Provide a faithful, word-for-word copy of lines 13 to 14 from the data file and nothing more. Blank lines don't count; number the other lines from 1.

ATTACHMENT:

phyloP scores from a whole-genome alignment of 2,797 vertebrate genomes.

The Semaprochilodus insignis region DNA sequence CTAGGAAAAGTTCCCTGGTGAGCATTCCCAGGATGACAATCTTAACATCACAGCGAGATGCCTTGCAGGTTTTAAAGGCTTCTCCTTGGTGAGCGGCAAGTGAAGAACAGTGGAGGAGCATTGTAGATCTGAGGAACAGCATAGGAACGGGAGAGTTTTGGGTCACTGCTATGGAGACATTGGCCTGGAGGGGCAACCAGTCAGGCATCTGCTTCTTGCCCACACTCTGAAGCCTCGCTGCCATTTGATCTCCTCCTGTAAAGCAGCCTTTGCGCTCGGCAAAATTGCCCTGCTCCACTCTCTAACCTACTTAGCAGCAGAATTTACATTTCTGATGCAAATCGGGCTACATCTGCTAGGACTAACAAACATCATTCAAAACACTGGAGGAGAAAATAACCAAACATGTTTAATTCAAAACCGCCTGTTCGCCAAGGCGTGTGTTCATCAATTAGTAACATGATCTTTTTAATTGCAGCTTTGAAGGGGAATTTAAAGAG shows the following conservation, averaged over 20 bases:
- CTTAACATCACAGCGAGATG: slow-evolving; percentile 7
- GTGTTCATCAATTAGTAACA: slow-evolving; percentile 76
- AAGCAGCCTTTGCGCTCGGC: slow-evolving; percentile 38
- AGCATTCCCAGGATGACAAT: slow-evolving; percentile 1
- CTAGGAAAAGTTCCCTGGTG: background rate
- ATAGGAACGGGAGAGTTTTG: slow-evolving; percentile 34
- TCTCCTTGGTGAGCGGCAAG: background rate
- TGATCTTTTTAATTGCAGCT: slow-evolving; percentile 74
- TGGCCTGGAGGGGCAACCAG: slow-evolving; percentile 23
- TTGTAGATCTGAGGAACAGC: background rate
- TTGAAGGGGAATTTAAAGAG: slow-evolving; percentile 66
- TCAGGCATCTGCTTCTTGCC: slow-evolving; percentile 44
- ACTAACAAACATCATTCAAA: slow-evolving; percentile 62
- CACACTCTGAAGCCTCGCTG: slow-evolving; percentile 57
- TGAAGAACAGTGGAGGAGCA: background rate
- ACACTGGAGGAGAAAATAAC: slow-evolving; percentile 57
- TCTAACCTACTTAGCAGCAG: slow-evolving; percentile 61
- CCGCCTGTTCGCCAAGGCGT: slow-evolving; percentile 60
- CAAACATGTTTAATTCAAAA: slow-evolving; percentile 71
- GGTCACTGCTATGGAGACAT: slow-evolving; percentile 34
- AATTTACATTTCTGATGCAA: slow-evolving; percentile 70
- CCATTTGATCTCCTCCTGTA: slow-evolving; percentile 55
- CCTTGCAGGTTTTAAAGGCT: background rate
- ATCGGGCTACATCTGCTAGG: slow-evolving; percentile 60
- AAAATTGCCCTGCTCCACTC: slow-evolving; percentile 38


- TTGAAGGGGAATTTAAAGAG: slow-evolving; percentile 66
- TCAGGCATCTGCTTCTTGCC: slow-evolving; percentile 44